As an artist in Santa Cruz, which has possibly the highest per-capita number of artists in the US, I am always surprised when I am awarded a contract which was open to the public. In September 2013 I was informed that I had been awarded two traffic boxes on busy street corners in Santa Cruz County. The practice of applying art to traffic boxes was begun in 2002 by the city for dual purposes of beautification and reduction of graffiti cleanup cost. The county soon followed suit. The plain metal boxes, about four feet high by three feet wide, stand on every corner that has a stoplight, and contain the electronics running the lights. I’m not sure why they are so big – my laptop does a million times the math and is only an inch thick. Anyway, these monoliths attract taggers, and city dwellers know one tag begets another. Once a site is established as the taggers’ territorial pissing-station, it never reverts back to innocence, even if the tags are regularly cleaned. Constant cleaning costs money. Only making it a community cultural asset will register on the conscience of vandals. Turns out human nature can be gamed – vandals will respect art-covered street furniture, while they will tag the plain-colored version.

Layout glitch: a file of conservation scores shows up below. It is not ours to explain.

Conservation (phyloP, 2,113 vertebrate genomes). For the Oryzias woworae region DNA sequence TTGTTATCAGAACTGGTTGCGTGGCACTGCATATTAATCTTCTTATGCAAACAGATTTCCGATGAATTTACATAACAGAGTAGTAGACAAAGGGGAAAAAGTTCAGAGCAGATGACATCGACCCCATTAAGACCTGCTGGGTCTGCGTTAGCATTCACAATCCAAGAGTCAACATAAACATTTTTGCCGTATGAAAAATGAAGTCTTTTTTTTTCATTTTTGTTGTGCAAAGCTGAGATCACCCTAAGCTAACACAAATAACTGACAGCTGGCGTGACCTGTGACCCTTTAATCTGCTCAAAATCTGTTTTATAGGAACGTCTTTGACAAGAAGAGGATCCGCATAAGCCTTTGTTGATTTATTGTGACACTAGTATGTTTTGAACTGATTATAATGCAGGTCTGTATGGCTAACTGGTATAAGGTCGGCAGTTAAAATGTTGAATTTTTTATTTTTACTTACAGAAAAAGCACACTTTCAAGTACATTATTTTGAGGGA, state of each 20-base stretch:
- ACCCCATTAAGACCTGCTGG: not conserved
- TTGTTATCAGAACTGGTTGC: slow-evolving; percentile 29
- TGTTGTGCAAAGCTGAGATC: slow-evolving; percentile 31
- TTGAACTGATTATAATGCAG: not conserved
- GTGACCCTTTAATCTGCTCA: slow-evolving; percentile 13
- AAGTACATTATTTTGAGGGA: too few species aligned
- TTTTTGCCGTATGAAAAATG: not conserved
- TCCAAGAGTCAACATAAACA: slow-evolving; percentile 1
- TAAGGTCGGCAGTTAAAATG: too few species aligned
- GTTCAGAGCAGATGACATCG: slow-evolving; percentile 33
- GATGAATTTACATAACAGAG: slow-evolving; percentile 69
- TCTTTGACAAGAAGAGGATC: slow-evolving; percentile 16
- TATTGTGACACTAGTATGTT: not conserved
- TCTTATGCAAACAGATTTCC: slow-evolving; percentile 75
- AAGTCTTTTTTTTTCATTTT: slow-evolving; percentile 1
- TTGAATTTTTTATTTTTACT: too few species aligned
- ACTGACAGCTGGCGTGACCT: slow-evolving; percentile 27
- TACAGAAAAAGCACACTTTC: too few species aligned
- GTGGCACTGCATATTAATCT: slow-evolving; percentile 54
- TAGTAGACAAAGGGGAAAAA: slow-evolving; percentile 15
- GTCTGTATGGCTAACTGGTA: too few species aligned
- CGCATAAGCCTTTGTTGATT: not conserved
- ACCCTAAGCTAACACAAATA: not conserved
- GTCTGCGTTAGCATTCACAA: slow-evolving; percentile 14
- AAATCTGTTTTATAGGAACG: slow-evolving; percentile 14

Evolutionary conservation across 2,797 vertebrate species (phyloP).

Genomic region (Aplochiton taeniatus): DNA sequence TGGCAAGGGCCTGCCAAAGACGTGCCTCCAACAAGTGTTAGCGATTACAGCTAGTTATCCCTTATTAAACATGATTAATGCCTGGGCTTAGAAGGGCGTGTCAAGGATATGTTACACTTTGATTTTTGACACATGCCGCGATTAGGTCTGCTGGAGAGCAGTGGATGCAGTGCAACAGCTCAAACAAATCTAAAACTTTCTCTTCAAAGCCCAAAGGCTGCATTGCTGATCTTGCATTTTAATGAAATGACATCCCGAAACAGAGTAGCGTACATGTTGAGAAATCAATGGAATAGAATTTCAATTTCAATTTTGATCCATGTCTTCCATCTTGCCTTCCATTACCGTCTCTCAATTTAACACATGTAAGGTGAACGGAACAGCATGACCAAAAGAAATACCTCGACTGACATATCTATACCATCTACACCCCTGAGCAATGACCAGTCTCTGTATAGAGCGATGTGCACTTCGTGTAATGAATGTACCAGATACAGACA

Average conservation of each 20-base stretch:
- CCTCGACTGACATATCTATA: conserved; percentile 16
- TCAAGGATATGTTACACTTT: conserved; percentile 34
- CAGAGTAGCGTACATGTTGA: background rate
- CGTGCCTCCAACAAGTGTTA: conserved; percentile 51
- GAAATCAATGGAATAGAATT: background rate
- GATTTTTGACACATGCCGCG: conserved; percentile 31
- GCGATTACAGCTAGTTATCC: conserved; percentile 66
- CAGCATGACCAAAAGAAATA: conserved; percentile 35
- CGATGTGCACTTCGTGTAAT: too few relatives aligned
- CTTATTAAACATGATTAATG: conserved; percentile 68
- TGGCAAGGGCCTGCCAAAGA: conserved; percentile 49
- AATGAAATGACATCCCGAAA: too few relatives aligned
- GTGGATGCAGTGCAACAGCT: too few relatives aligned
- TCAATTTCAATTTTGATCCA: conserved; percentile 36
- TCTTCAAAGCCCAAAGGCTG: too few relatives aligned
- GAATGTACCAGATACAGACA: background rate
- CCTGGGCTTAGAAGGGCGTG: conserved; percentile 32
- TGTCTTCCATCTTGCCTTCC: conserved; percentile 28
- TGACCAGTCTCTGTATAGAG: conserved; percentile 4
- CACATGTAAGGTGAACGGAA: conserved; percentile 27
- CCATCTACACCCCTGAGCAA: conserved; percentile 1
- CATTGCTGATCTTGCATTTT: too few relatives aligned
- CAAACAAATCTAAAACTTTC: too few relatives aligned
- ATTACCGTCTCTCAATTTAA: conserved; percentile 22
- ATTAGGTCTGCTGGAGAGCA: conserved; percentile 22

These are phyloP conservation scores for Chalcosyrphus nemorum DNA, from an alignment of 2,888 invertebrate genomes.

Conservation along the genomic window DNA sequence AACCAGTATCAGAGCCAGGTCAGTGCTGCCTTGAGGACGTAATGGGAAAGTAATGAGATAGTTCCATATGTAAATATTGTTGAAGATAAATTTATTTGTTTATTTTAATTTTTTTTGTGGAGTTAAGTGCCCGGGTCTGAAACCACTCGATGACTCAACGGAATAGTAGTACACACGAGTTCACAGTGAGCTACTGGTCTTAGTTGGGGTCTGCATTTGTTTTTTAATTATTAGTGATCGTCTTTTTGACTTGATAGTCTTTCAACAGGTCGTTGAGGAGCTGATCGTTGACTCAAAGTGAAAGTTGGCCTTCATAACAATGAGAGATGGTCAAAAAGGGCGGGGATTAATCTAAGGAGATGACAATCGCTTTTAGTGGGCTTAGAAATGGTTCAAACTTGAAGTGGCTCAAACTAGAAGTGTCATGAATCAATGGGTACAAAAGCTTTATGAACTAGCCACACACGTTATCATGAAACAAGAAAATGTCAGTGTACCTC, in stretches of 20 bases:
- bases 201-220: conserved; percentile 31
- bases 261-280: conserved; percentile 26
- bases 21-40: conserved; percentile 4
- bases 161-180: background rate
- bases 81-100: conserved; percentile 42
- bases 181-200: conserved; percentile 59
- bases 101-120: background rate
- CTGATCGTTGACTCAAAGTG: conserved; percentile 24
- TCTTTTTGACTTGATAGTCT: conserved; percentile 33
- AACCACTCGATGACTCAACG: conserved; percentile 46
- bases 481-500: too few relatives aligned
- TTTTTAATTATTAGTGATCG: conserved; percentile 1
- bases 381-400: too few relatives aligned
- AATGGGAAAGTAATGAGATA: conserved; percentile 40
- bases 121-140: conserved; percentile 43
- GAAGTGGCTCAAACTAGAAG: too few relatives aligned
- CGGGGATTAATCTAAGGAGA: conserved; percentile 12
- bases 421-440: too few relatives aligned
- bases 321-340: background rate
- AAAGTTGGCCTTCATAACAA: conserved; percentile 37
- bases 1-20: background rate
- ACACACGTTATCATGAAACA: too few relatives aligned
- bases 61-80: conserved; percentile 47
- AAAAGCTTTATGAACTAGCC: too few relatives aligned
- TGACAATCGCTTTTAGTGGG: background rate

Painting a box on a busy street corner is a form of performance art. You feel exposed. Vehicles sometimes come close, taking the corner at high speed – that wakes you up. Drivers stopped at the light make comments, mostly “I love your work, do you do all of them?” One driver wanted so badly to compliment me she almost caused an accident. From the drivers point of view, its something you don’t see every day, and I’ll bet they never noticed the box before. Making it art renders it visible, and an asset rather than a maintenance expense.
– Doug Ross is an artist and illustrator in Santa Cruz, CA.